Ligo Dojo Blog — 03 April 2013

ImageWe had a good beginner’s level adult class tonight in Chapel Hill with 14 students, only 5 colored belts, and 2 of those, visiting children. (The photo is not from tonight.) Since we had so many white belts, we focused on basic technique and practiced taikyoku kata 1,2 and sanchin, as wells as some kumite, and kihon. I made a couple points it would behoove all my students to keep in mind.

1. Learn a new kata in one class: That’s your responsibility. It used to be, in the old days at Ligo Dojo, students would leave a class not knowing a kata that was taught, and come back in the next night, still not knowing it, and so on, until, believe it or not, it became habit for students of that era to learn passively, instead of actively, as all my students are now learning. We’ve come a long way since then and raised the bar.

How can you learn a kata in one class, you ask? Here’s how. If you’ve been shown a kata, you’re responsible for it before your next class (the motions and sequence of course, not mastery). Training and study do not begin until after you’ve crossed that first-exposure hurdle of memorization. So 1. after class practice the motions once on your own to test what you know. If you don’t know the sequence, ask one of your sempais. 2. consider the motions at least once or twice at home before your next dojo class, and 3. come in 10 minutes early to your next class, and perform the motions from memory. Once again if you don’t know some part of the sequence, ask one of your sempais. This is called taking responsibility for learning in one class what you’ve been shown, even if it’s a complex series of motions. Remember that you should assume that there’s always a more challenged student than you, so why should you be the one that embarrasses yourself not focusing? Remember that this applies to all students, even beginners.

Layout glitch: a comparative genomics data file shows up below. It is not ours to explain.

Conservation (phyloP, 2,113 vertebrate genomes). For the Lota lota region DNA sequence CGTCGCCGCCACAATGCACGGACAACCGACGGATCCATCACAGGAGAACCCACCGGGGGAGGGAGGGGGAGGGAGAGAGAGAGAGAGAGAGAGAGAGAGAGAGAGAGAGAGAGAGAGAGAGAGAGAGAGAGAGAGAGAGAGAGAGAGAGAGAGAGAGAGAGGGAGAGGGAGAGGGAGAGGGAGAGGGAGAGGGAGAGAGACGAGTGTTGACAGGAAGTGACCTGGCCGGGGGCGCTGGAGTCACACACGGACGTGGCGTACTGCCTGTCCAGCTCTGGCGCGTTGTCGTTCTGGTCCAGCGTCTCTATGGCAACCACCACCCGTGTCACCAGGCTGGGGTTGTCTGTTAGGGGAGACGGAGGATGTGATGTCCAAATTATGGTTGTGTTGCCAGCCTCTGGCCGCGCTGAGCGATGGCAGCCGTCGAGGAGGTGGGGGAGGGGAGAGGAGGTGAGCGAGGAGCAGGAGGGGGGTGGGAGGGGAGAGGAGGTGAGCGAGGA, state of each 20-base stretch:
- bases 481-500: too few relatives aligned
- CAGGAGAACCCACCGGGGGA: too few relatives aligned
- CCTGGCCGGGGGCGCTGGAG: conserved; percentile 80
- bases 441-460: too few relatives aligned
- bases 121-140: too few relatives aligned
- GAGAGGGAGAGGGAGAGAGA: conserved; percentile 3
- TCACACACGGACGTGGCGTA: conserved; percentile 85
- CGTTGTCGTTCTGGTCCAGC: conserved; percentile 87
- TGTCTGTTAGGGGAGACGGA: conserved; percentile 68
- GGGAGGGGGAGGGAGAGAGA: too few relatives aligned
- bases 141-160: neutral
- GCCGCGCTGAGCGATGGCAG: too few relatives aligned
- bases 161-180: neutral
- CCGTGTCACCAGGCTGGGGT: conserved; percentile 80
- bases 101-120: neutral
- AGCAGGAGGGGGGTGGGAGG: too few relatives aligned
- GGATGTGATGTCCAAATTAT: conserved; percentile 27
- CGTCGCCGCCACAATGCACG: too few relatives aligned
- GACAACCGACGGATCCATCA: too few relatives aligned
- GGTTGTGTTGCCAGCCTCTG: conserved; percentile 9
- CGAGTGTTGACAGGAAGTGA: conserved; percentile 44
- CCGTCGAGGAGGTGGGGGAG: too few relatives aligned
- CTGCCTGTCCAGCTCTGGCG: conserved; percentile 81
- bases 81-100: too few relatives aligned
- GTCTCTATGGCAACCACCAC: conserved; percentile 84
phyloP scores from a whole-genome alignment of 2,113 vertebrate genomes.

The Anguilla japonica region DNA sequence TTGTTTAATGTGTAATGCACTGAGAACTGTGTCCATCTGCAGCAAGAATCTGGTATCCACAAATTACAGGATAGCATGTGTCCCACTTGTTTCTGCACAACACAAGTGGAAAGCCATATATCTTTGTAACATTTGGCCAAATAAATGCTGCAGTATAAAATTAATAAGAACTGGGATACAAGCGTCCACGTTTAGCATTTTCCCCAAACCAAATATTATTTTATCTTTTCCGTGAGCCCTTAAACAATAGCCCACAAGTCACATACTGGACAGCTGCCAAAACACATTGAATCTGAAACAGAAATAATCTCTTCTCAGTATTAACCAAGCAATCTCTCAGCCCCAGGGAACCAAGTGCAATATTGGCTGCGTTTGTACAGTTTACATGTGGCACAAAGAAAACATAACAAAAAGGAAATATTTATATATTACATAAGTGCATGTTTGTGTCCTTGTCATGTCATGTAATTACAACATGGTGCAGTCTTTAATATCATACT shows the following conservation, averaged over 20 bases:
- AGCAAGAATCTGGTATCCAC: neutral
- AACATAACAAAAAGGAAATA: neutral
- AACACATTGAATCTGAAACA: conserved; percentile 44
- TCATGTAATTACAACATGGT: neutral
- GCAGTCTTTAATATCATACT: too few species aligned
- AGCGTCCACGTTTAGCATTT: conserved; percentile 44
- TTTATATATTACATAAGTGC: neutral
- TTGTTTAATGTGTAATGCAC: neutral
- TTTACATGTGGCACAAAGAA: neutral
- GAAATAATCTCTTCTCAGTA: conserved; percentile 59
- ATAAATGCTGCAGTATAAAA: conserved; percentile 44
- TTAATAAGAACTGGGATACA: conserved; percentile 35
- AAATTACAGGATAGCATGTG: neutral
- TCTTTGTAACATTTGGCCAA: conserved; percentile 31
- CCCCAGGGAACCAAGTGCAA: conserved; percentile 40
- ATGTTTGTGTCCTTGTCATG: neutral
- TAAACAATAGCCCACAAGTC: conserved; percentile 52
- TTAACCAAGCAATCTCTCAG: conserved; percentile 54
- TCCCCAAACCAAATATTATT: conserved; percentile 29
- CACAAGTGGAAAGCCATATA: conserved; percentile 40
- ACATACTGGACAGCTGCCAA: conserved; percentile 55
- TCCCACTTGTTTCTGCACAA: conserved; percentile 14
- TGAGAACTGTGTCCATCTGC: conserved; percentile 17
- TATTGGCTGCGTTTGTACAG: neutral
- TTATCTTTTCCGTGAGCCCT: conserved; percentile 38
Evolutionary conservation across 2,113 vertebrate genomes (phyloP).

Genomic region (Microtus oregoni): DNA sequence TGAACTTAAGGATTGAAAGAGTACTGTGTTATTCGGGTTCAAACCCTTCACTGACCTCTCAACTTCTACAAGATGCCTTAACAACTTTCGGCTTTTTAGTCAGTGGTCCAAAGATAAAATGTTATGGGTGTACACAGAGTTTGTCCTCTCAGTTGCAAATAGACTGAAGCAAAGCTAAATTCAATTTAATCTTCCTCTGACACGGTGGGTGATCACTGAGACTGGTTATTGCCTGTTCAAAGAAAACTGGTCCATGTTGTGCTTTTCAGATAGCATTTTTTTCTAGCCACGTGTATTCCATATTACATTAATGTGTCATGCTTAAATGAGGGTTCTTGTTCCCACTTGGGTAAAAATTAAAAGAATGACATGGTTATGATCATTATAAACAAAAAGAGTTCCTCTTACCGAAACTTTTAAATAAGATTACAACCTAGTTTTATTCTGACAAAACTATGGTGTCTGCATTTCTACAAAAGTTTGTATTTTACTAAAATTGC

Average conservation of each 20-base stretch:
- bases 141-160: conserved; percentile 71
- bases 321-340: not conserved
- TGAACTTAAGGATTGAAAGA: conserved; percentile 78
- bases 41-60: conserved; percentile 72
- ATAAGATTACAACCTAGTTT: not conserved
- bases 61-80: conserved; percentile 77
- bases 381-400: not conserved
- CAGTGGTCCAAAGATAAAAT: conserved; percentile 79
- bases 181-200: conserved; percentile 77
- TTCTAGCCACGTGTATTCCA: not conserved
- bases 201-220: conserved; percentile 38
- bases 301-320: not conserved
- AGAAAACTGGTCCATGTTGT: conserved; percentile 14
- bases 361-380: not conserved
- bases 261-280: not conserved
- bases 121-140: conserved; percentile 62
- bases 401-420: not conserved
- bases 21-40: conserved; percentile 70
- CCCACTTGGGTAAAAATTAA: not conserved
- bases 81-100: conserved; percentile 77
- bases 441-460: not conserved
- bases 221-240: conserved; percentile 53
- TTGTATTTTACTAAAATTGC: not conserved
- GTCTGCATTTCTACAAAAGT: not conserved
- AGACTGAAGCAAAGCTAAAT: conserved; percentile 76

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2. We gain strength (spiritual, mental) in the dojo, by facing hardship and coming out on top. “No pain, no gain” surely applies. Of course it’s not necessary to go too far and suffer too much, but if we don’t face adversity and hardship and learn composure and performance in the face of that hardship, we don’t grow stronger on the inside. So, accordingly, we don’t show weakness in the dojo. We don’t show disappointment, we don’t show low morale. If you feel great for training you say “Osu!”, and if you feel rather poorly, you still say “Osu!” No difference in your expression. At least we shouldn’t let our sempais, koohais and classmates know that we feel poorly. That’s part of the training. Learn composure in the face of hardship. Of course if you need to communicate something to your sempai, do so with composure. “Osu, Sempai, I think my rib is broken,” for example. I love that! The student is even seriously injured, and maintains composure. Sometimes, the beginning student, however, mopes, because he/she doesn’t feel well. Ask yourself what the sempai who’s broken his/her rib before thinks of you? So, please take this advice to heart. If you need to communicate something to your teacher, please do so with composure, but don’t lose your composure in the dojo in front of your koohais or your sempais. Sure, you will face hardship sometimes! Sure you will face disappointment! But learn composure in the face of these, and you’re developing inner strength, not just physical strength.  

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